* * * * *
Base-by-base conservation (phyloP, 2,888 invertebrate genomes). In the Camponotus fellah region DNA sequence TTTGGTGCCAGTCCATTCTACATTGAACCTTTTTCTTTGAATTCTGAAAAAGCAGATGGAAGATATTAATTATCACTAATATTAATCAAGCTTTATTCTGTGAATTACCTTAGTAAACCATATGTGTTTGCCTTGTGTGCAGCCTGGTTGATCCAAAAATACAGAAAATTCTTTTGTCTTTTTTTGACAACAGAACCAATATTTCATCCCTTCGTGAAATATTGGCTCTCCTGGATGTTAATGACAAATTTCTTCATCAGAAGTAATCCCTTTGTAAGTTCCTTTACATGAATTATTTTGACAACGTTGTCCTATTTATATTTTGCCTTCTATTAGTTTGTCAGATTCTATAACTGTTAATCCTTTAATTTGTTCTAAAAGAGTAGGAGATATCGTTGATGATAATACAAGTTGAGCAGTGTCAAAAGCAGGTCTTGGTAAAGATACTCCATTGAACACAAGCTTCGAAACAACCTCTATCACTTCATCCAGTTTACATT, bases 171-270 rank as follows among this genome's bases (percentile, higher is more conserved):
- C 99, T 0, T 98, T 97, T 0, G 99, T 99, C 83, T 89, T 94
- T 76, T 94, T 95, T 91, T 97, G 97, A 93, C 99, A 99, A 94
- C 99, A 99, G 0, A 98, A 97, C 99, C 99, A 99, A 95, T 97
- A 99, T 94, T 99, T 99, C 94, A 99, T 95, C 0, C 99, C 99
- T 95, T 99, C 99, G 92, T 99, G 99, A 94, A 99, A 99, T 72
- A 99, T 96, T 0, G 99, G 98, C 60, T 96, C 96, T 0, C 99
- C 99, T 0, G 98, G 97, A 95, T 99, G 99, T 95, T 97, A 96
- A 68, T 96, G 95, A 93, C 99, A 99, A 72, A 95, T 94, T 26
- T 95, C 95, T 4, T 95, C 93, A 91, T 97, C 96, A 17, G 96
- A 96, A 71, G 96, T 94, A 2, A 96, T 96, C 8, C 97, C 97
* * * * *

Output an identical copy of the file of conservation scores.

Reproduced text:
Base-by-base conservation (phyloP, 2,888 invertebrate genomes). In the Camponotus fellah region DNA sequence TTTGGTGCCAGTCCATTCTACATTGAACCTTTTTCTTTGAATTCTGAAAAAGCAGATGGAAGATATTAATTATCACTAATATTAATCAAGCTTTATTCTGTGAATTACCTTAGTAAACCATATGTGTTTGCCTTGTGTGCAGCCTGGTTGATCCAAAAATACAGAAAATTCTTTTGTCTTTTTTTGACAACAGAACCAATATTTCATCCCTTCGTGAAATATTGGCTCTCCTGGATGTTAATGACAAATTTCTTCATCAGAAGTAATCCCTTTGTAAGTTCCTTTACATGAATTATTTTGACAACGTTGTCCTATTTATATTTTGCCTTCTATTAGTTTGTCAGATTCTATAACTGTTAATCCTTTAATTTGTTCTAAAAGAGTAGGAGATATCGTTGATGATAATACAAGTTGAGCAGTGTCAAAAGCAGGTCTTGGTAAAGATACTCCATTGAACACAAGCTTCGAAACAACCTCTATCACTTCATCCAGTTTACATT, bases 171-270 rank as follows among this genome's bases (percentile, higher is more conserved):
- C 99, T 0, T 98, T 97, T 0, G 99, T 99, C 83, T 89, T 94
- T 76, T 94, T 95, T 91, T 97, G 97, A 93, C 99, A 99, A 94
- C 99, A 99, G 0, A 98, A 97, C 99, C 99, A 99, A 95, T 97
- A 99, T 94, T 99, T 99, C 94, A 99, T 95, C 0, C 99, C 99
- T 95, T 99, C 99, G 92, T 99, G 99, A 94, A 99, A 99, T 72
- A 99, T 96, T 0, G 99, G 98, C 60, T 96, C 96, T 0, C 99
- C 99, T 0, G 98, G 97, A 95, T 99, G 99, T 95, T 97, A 96
- A 68, T 96, G 95, A 93, C 99, A 99, A 72, A 95, T 94, T 26
- T 95, C 95, T 4, T 95, C 93, A 91, T 97, C 96, A 17, G 96
- A 96, A 71, G 96, T 94, A 2, A 96, T 96, C 8, C 97, C 97